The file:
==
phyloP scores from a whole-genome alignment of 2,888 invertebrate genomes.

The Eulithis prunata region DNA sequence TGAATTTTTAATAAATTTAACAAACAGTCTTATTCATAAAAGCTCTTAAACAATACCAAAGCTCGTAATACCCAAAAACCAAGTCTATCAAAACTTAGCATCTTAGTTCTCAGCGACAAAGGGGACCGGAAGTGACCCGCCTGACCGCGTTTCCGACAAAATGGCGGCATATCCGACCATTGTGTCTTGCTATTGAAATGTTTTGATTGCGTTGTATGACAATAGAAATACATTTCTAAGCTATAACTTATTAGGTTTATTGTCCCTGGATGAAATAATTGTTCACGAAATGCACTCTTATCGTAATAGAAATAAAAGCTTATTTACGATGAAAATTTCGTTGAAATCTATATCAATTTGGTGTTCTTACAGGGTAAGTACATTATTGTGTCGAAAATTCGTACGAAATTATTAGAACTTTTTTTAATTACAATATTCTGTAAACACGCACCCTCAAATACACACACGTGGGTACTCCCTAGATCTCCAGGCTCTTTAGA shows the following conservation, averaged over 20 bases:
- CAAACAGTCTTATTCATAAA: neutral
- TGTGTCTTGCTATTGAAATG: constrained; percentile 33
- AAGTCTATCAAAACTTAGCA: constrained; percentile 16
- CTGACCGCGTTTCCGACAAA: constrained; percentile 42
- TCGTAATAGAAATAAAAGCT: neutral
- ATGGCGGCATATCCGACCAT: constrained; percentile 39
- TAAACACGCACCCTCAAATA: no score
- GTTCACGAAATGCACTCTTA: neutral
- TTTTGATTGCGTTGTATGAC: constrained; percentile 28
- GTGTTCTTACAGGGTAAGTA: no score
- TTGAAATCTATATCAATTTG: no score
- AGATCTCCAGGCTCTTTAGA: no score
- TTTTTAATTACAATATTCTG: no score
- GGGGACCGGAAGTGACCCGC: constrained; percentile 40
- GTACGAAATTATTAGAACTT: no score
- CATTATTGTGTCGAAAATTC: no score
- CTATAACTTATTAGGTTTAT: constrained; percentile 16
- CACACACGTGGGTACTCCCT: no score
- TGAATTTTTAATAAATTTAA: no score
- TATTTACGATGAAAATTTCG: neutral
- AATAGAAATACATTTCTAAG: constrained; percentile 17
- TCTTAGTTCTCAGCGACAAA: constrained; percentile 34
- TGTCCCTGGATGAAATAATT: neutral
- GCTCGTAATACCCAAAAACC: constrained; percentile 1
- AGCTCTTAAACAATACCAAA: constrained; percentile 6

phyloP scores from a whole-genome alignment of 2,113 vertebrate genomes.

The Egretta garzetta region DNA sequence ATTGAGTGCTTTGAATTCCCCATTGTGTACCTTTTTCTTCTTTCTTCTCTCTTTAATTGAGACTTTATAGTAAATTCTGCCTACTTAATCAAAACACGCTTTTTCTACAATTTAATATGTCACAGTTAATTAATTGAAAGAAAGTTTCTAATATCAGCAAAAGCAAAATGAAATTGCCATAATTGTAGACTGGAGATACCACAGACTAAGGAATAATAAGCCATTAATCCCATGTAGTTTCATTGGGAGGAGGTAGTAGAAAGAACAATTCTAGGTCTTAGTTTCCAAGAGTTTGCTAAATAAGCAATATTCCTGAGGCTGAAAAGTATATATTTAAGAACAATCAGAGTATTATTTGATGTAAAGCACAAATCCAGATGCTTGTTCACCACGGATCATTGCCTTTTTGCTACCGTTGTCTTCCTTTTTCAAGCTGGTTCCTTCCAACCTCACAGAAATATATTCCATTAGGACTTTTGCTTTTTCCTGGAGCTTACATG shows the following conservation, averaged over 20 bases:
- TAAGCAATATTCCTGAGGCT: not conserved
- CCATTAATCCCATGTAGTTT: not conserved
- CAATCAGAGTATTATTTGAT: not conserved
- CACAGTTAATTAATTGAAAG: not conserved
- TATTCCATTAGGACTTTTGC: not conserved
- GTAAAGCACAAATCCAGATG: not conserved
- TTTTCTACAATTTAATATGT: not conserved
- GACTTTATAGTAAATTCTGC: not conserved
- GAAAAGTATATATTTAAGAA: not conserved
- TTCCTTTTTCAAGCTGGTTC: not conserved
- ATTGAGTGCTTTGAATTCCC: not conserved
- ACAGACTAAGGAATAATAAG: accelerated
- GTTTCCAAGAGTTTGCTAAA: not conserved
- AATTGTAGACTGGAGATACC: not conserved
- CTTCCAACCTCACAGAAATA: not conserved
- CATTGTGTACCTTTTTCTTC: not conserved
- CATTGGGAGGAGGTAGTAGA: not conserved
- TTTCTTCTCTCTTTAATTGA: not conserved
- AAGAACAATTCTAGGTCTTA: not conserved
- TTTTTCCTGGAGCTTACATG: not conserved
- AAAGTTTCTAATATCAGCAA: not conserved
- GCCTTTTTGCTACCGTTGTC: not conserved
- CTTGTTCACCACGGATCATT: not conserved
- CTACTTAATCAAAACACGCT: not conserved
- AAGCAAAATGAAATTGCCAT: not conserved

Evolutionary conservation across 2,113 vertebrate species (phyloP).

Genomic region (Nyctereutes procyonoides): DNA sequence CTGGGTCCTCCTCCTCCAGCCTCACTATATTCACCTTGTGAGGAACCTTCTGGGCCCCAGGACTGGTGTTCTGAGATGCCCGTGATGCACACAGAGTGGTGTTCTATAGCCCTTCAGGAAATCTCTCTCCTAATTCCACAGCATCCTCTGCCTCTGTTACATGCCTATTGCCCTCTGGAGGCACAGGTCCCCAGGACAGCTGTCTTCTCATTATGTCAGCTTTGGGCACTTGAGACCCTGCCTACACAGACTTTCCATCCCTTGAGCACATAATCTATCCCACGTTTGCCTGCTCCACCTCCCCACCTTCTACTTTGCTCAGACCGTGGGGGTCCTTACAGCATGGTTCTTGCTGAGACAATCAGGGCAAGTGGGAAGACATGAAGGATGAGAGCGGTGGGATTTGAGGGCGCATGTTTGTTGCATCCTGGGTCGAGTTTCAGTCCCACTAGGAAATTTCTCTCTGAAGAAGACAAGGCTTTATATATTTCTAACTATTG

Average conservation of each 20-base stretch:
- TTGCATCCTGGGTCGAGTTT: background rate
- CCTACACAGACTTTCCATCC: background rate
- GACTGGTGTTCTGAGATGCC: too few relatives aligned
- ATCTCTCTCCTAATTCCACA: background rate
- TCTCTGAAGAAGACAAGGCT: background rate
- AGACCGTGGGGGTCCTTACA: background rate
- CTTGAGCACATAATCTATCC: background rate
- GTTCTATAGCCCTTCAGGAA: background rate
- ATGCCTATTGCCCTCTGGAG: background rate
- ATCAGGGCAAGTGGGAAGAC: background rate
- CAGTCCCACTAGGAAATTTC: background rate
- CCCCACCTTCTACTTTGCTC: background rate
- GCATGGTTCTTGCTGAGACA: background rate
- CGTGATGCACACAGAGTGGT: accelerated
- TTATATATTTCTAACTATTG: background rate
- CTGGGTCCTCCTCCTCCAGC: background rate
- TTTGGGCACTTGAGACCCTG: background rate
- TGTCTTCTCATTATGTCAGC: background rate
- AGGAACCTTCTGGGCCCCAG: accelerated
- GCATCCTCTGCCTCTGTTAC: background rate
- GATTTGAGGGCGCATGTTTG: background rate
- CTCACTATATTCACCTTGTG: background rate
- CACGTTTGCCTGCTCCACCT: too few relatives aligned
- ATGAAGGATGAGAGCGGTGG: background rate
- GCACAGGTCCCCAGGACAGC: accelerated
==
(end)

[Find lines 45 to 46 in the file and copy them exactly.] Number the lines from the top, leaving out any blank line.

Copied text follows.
- CATTGTGTACCTTTTTCTTC: not conserved
- CATTGGGAGGAGGTAGTAGA: not conserved